Andrew: You know, I hadn’t thought about that sort of balance in our graphic novel collection, though maybe I should. I certainly take a similar approach with, say, political books. Books like Buffy and Wonder Woman could help offset things like Catwoman. But owning one non-sexist book for every sexist book doesn’t really fix the problem, it just makes us feel a little better.

Matt: I fear that’s something of a tilted question.  Do we really need to balance it in the first place?  I can’t speak for the rest of you, but I haven’t been receiving any lot of demand from my patrons to pick up Catwoman or Red Hood and The Outlaws for our collection once they are available.  Why should we taint our shelves with this kind of book to begin with when there is nothing to redeem it?  If there was a good story underneath the cheesy artwork – as in, Dwayne McDuffie & Ed Benes’ Justice League – then I would get the book but endeavor to point out to my teen male charges that I disapprove of the artwork but think the story overshadows it.  As it is, I see no reason to purchase Judd Winick’s Catwoman or Red Hood and The Outlaws in the first place.

Andrew: I would put Catwoman or Red Hood on the shelf here if my patrons asked for it because it’s not my job to dictate taste or decide what is or isn’t good enough to go in the library. I wouldn’t be thrilled about spending my limited budget on books I don’t think are very good, but if there was clear demand for them I would feel compelled to do so.

Traci:  Ditto what everyone else said – Winick is popular in my library, so I’ll buy Catwoman, but like Andrew said, I’ll be buying Batgirl and Wonder Woman, too, which I’ll actually love recommending to my patrons.  That’s what I love about being a librarian, I’ll put things in my collection which I absolutely loathe, but I’ll also be there when patrons ask my opinion about it or ask for recommendations – I get to tell them how I feel.  Explaining to a teen or the adult comics readers that use the teen section “Hey, you know, this title generated a lot of controversy…” will lead to great discussions and will let them hear a new perspective, if they already know what they think.

Sheli: I’m just hoping that Red Hood and Catwoman fall flat on their face so I don’t have to spend money on them. If they don’t, I’m on board with everyone else. The librarian shtick means we don’t get to censor, because censoring is the death knell of books.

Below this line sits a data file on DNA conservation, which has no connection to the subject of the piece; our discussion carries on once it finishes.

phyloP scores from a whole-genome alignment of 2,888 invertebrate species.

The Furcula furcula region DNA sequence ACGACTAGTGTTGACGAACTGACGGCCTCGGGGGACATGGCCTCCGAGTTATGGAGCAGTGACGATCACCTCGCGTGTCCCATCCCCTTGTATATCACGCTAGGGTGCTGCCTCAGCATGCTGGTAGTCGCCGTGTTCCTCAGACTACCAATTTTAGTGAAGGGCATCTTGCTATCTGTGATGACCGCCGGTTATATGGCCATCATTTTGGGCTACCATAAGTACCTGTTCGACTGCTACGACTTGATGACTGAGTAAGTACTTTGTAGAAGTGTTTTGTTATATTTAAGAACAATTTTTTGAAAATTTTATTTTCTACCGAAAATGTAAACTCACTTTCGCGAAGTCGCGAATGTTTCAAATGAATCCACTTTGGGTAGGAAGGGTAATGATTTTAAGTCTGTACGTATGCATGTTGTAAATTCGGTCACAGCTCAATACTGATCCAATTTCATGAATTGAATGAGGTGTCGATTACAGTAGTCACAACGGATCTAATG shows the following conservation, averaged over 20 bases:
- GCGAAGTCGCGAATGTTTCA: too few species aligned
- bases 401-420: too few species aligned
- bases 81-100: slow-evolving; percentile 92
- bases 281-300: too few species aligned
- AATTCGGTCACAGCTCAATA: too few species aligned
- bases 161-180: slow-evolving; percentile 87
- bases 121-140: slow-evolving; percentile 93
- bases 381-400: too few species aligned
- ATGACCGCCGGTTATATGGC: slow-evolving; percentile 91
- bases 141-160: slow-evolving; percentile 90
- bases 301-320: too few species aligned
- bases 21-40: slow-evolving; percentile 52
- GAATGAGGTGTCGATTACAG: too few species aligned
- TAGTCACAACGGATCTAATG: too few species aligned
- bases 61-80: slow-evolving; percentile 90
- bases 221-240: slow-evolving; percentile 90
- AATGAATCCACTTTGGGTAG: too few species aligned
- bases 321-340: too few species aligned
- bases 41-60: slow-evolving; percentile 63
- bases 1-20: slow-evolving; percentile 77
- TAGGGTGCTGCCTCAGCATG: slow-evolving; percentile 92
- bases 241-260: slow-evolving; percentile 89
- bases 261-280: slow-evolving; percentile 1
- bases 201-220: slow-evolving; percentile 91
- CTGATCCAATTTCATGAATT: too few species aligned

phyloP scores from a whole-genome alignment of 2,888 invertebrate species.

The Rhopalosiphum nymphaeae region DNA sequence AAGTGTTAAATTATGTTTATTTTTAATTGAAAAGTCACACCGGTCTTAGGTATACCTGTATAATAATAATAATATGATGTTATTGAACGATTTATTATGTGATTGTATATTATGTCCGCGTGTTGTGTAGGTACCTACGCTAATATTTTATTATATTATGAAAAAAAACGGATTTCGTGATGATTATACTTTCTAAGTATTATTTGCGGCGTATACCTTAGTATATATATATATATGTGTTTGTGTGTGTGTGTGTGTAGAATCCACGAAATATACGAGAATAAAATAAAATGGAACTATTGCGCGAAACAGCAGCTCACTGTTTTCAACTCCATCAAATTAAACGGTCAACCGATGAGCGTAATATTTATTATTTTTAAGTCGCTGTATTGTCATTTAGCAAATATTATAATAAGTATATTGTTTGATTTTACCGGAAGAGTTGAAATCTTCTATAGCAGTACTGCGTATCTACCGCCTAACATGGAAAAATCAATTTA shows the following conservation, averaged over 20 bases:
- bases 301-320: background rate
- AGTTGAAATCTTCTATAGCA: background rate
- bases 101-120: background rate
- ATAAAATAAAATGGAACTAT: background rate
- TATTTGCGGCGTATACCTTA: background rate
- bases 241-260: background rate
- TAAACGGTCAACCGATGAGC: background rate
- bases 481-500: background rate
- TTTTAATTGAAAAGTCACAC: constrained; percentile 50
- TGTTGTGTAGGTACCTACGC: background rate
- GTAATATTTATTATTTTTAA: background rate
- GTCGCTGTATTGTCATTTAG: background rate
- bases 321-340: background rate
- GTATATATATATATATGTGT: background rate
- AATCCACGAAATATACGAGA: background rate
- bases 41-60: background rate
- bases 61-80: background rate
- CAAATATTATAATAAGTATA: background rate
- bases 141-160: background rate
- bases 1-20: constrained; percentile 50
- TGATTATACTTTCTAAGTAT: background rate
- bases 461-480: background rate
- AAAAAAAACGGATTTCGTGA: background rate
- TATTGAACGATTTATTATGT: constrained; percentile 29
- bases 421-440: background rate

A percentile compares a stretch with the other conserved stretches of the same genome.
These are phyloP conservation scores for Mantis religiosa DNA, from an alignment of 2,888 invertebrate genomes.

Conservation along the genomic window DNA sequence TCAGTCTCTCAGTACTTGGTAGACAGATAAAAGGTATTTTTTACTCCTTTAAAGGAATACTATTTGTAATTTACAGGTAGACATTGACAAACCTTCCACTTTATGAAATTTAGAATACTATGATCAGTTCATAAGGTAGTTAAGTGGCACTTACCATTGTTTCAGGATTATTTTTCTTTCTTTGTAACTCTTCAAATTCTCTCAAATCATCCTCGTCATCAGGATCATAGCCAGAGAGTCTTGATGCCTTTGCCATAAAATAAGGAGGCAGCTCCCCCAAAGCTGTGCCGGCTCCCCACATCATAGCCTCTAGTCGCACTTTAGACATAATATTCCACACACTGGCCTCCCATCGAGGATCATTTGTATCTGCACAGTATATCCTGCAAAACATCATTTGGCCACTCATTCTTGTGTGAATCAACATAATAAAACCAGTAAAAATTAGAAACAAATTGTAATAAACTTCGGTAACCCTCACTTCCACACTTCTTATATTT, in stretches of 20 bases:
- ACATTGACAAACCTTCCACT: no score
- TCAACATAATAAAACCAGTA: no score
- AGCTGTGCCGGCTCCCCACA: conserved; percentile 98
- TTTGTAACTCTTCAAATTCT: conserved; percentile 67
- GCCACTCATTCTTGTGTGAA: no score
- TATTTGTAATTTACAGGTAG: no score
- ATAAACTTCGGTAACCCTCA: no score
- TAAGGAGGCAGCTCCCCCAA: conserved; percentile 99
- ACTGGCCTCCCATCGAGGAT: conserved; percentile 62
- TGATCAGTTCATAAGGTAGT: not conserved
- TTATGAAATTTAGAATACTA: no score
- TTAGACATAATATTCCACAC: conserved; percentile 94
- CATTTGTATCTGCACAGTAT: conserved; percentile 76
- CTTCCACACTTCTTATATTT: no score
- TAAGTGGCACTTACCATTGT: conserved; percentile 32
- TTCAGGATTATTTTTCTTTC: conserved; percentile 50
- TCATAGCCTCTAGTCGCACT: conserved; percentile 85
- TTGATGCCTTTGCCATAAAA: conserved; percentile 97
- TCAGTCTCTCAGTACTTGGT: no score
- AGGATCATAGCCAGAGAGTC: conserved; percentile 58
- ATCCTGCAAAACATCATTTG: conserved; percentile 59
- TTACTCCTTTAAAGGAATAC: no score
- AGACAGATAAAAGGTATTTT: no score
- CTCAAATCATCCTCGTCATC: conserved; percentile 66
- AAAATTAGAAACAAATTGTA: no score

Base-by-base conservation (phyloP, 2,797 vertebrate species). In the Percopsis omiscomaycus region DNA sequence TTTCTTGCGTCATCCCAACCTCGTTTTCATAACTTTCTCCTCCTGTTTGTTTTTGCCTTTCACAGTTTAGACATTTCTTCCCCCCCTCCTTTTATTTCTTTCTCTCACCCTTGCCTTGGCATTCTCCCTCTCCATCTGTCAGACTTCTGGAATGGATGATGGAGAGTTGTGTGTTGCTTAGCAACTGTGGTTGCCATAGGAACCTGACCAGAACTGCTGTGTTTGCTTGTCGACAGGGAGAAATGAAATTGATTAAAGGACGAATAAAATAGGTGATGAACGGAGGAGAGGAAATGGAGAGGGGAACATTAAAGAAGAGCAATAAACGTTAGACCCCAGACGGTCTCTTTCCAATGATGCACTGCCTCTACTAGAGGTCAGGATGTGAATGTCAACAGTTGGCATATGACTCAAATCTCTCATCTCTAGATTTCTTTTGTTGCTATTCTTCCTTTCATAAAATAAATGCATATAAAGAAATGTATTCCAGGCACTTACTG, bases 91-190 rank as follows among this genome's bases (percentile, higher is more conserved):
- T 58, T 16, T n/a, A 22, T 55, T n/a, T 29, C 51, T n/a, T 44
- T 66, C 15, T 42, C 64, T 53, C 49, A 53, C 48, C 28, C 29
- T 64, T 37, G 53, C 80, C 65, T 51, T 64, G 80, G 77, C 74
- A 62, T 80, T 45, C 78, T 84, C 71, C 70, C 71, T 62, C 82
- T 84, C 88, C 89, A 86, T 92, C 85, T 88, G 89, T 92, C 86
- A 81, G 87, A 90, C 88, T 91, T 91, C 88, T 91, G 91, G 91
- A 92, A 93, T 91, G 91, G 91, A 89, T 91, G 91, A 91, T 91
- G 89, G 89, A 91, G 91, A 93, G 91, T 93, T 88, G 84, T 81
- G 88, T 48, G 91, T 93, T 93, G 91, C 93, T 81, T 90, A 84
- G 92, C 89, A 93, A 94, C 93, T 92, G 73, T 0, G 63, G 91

I wouldn’t buy Wonder Woman or Batgirl to “balance” my collection, I’d buy them because I value them as good books. The choice comes down to what’s popular/what’s quality. In comics, I feel a lot of those times those descriptions align, so I haven’t made many “Catwoman decisions” in my collection.

Matt: Well, come to that if there was an overwhelming demand for Judd Winick’s Catwoman, I suppose I would give in…  after making sure that every other patron request was filled and that there wasn’t a way to ILL the title from elsewhere, of course.  Must be careful with my budget. 😉

Andrew: Let’s just hope the overwhelming demand never materializes. One of these days the comics community as a whole is might grow out of its tolerance for bad writing accompanied by cheesecake.

Robin: What, if anything, do you hope will be the outcome of this controversy?  Will DC notice?  Will fans notice?  What would you like to see DC, readers, and creators take away from this experience?

Matt:  I would like to see Judd Winick let go by DC Comics to languish in obscurity like everyone else who starred on The Real World but that may be wishful thinking.  I think DC has noticed the complaints, else they wouldn’t have put effort into defusing them.  I know the fans have noticed because they are the ones complaining.  I would like to see this lead to a true renaissance of the genre, where all people are respected equally and I will never, ever have to complain about an up-skirt shot of Supergirl ever again.  What can I say?  I’m a dreamer.  But I’m not the only one, as the song says.

Andrew: To link yet another thing from Comics Alliance, what I’d like DC and other companies to learn was expressed pretty well by a bunch of creators here. It can all be summed up roughly as “Take a second to think about what you’re writing and drawing and whether or not the women are interesting characters.” I think DC is coming to realize that this is an issue they’ll need to address, try as they might to ignore it or willfully misunderstand it. Once DC and others fully realize the fans’ desire for change I’m sure they’ll do what they can to make things just not-bad enough that fans aren’t quite driven to complain publicly.

Traci:  I guess I’d just like DC to care about this.  I know they’ve been responding, but I feel like its just been so defensive on their part, and then I get defensive because they’re getting defensive, and then it’s just a never ending defensive circle.  I think I’d also like to see Judd Winick get the boot, but all my wishing up to this point has come to nothing.  I also really liked reading the Comics Alliance roundtable that Andrew links to – just another example that creators get it…DC just needs to catch up!